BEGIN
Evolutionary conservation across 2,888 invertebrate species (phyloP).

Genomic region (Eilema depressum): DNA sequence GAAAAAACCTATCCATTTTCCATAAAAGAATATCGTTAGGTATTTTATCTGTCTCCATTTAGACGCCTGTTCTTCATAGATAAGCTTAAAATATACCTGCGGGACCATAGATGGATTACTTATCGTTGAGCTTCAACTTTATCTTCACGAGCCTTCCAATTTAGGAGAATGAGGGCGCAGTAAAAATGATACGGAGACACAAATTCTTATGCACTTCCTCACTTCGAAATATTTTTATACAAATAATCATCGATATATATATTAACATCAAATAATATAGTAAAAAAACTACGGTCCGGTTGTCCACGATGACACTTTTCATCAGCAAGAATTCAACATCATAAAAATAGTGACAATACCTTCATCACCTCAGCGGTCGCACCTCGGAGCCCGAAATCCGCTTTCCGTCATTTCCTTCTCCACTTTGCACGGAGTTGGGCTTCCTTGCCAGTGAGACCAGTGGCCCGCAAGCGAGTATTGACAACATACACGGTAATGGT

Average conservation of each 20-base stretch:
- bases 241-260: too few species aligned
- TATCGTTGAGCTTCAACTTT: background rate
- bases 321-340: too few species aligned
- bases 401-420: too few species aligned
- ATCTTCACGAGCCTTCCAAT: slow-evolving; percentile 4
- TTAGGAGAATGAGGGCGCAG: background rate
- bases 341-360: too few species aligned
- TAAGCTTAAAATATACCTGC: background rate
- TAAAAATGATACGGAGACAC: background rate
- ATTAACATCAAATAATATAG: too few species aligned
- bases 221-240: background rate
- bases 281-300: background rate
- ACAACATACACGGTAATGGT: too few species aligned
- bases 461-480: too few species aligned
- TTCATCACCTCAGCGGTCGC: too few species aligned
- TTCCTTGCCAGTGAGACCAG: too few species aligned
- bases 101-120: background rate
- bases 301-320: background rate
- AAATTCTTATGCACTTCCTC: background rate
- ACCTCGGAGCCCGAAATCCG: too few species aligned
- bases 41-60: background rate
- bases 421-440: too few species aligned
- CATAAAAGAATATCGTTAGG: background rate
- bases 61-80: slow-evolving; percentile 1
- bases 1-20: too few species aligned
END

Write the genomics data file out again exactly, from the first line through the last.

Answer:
Evolutionary conservation across 2,888 invertebrate species (phyloP).

Genomic region (Eilema depressum): DNA sequence GAAAAAACCTATCCATTTTCCATAAAAGAATATCGTTAGGTATTTTATCTGTCTCCATTTAGACGCCTGTTCTTCATAGATAAGCTTAAAATATACCTGCGGGACCATAGATGGATTACTTATCGTTGAGCTTCAACTTTATCTTCACGAGCCTTCCAATTTAGGAGAATGAGGGCGCAGTAAAAATGATACGGAGACACAAATTCTTATGCACTTCCTCACTTCGAAATATTTTTATACAAATAATCATCGATATATATATTAACATCAAATAATATAGTAAAAAAACTACGGTCCGGTTGTCCACGATGACACTTTTCATCAGCAAGAATTCAACATCATAAAAATAGTGACAATACCTTCATCACCTCAGCGGTCGCACCTCGGAGCCCGAAATCCGCTTTCCGTCATTTCCTTCTCCACTTTGCACGGAGTTGGGCTTCCTTGCCAGTGAGACCAGTGGCCCGCAAGCGAGTATTGACAACATACACGGTAATGGT

Average conservation of each 20-base stretch:
- bases 241-260: too few species aligned
- TATCGTTGAGCTTCAACTTT: background rate
- bases 321-340: too few species aligned
- bases 401-420: too few species aligned
- ATCTTCACGAGCCTTCCAAT: slow-evolving; percentile 4
- TTAGGAGAATGAGGGCGCAG: background rate
- bases 341-360: too few species aligned
- TAAGCTTAAAATATACCTGC: background rate
- TAAAAATGATACGGAGACAC: background rate
- ATTAACATCAAATAATATAG: too few species aligned
- bases 221-240: background rate
- bases 281-300: background rate
- ACAACATACACGGTAATGGT: too few species aligned
- bases 461-480: too few species aligned
- TTCATCACCTCAGCGGTCGC: too few species aligned
- TTCCTTGCCAGTGAGACCAG: too few species aligned
- bases 101-120: background rate
- bases 301-320: background rate
- AAATTCTTATGCACTTCCTC: background rate
- ACCTCGGAGCCCGAAATCCG: too few species aligned
- bases 41-60: background rate
- bases 421-440: too few species aligned
- CATAAAAGAATATCGTTAGG: background rate
- bases 61-80: slow-evolving; percentile 1
- bases 1-20: too few species aligned